Obelisk’s First 100 Years project maps the journey of women lawyers.
A five-year project charting the journey of women in the UK legal profession was officially launched at the House of Lords last week.
The project aims to creating an online library of 100 videos and hundreds of stories about women who have shaped the legal profession since the passage of the Sex Disqualification (Removal) Act 1919.
“We need these stories – both past and present – in order to understand what the future holds for women lawyers. We are constantly preoccupied by the negligible change in the percentage numbers of women who are in the boardroom. By setting the debate in a historical context, it is easier to see the rapid rise of women in the profession in the last 30 years and understand how we can use that information to shape the future.”
Dana Denis-Smith, CEO of Obelisk Support and originator of the First 100 Years project.
In partnership with The Law Society of England & Wales, the project organisers are looking to hear from all members of the profession about women that inspired their careers.
They are also seeking biographies, photographs and stories of inspirational and pioneering women in the legal profession over the past 95 years.
The First 100 Years project, which commenced in 2014, aims to create a comprehensive timeline of women’s rise in the legal profession.
Unequal pay and progression in law firms
Despite the passage of sex discrimination legislation and the Equal Pay Act 1970, women lawyers continue to earn substantially less than their male counterparts.
“In 2014, women effectively worked for free for 57 days – three days longer than in 2013,” commented Linda Stewart, head of employment at Simpson Millar, in a Managing Partner article.
“It seems ironic that the profession, which seeks to uphold the law, performs so poorly when it comes to measuring its own equality success. Firms that publish gender pay audits are rare – reflecting a widespread reluctance because they will no doubt highlight a cavity the size that most employees and onlookers alike would find unacceptable.”
Global research has found that female leadership improves both financial and non-financial business performance. The highest-performing companies surveyed were doing much more to encourage the advancement of women than the lower-performing companies.
Buyers of legal services at large organisations are increasingly demanding gender-diverse teams from law firms, which are struggling to keep up.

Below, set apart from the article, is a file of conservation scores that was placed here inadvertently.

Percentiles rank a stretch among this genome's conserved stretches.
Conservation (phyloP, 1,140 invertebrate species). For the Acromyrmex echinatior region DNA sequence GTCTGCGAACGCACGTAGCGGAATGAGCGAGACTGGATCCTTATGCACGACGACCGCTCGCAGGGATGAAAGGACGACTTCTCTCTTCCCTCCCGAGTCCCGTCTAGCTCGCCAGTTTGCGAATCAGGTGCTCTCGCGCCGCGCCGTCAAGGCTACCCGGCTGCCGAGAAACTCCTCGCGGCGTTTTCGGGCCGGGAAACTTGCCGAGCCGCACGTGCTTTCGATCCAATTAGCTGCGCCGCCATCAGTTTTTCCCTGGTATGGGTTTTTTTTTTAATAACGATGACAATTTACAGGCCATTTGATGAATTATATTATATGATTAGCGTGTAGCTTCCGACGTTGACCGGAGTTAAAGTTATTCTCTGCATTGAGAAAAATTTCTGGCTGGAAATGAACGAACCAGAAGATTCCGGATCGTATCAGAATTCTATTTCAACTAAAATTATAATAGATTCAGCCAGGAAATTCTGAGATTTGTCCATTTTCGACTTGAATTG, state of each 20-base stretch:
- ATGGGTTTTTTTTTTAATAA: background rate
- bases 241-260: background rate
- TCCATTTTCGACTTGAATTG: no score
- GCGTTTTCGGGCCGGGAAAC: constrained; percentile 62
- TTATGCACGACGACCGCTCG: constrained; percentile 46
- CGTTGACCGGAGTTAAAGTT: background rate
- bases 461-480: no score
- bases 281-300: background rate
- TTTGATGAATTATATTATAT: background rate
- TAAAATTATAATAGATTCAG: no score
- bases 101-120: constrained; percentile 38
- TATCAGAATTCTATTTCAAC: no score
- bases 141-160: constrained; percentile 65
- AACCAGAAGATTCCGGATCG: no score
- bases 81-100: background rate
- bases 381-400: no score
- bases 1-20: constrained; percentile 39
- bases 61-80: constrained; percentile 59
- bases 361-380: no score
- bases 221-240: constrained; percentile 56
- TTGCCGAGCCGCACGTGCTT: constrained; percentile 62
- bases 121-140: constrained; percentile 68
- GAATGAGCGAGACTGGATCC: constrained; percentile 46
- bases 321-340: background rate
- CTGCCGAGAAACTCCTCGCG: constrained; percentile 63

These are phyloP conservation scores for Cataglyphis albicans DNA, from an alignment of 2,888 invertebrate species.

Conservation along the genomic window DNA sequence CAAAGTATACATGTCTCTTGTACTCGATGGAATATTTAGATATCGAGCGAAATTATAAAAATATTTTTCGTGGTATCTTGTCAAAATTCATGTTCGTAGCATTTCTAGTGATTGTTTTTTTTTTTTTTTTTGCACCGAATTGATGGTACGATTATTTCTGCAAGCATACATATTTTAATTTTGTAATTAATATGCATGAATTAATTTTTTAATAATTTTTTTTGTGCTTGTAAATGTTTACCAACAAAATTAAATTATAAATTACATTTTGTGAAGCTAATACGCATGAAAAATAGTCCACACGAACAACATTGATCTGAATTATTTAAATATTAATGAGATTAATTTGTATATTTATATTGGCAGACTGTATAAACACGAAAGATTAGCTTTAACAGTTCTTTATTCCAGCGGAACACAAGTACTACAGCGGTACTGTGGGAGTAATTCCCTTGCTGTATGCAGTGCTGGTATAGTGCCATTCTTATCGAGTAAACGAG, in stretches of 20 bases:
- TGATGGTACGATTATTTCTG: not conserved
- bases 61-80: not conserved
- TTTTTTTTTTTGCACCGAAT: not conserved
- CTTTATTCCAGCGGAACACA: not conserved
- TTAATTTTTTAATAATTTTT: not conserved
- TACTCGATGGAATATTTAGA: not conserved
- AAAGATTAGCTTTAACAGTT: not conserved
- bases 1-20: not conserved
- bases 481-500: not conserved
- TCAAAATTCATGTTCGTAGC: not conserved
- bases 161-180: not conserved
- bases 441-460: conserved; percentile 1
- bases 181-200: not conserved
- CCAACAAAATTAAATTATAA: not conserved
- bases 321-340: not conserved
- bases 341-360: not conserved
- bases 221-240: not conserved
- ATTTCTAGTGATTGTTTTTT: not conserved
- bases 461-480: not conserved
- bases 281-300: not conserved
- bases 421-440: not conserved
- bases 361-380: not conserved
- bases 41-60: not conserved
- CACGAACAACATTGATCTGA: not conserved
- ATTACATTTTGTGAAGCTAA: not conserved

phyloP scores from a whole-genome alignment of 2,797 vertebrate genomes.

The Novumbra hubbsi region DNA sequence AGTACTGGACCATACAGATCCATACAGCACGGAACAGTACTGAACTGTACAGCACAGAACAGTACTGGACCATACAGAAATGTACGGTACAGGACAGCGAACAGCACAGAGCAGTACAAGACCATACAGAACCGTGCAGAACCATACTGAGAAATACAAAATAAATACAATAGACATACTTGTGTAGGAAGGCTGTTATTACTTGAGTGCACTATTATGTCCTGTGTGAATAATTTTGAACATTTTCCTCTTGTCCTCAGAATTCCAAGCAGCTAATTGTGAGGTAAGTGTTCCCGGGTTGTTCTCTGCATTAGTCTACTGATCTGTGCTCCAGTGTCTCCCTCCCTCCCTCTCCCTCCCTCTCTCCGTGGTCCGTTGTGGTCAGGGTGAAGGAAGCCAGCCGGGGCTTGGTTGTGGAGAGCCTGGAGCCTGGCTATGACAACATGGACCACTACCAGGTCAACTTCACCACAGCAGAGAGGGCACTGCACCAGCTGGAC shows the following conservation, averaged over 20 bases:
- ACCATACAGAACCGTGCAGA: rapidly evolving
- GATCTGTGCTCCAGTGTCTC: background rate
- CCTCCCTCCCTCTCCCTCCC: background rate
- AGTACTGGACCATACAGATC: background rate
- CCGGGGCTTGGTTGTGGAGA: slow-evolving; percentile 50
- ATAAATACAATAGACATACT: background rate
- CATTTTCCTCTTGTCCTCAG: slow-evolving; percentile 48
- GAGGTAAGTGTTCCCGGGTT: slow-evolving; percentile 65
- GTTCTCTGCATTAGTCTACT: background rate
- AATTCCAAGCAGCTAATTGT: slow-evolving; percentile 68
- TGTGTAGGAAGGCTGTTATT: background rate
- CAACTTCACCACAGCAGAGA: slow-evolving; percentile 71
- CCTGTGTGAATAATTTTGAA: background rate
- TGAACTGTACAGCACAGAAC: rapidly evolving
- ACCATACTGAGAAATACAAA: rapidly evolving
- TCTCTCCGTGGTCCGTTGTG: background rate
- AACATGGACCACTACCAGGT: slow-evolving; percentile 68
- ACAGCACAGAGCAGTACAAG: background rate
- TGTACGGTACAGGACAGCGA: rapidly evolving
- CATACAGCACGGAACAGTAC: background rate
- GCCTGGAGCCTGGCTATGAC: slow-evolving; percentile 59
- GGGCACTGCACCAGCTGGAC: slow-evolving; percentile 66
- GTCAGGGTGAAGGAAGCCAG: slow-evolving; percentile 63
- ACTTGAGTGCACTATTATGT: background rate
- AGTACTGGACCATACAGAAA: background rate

Many law firms have strong pipelines of female talent, to the point that women regularly constitute more than half of their trainees and associates. However, the majority continue to record low gender diversity levels in their partnerships.
At international law firms, women often make up less than 20 per cent of the partners. Women in London, regional and national firms fare somewhat better, at about 25 per cent of the partners on average. However, female representation is significantly lower at equity partner level; among the UK’s top-25 law firms, women make up between 15 and 17 per cent, fractionally up from the 14 to 15 per cent recorded in 2008, according to PwC data.
A recent Managing Partner roundtable found that large law firms need to radically change their cultures and working practices if they are to succeed in creating gender-diverse partnerships.
“I don’t know that we’ll ever be able to get to 50 per cent diversity until the business of law as practiced by large law firms today changes,” said Gina N Shishima, US head of IP transactions and patent prosecutions, and US chief diversity officer at Norton Rose Fulbright.
Many law firms, such as Norton Rose Fulbright, have introduced quotas or targets as part of their efforts to increase gender diversity in their partnerships and senior management teams. However, such ‘affirmative action’ measures are often controversial and are not always successful in meeting their objectives. Some firms have found that a merit-based promotion system can increase gender diversity.
A focus on creating an inclusive culture, rather than using targets or quotas, can also be effective in achieving gender equality, as Withers discovered. Training on how to counteract unconscious bias is also key to counteracting the ‘men’s club’ mentality which keeps women out of partnerships.
An extensive programme of activities and events is planned under the First 100 Years project in the run-up to the centenary of the Act in 2019.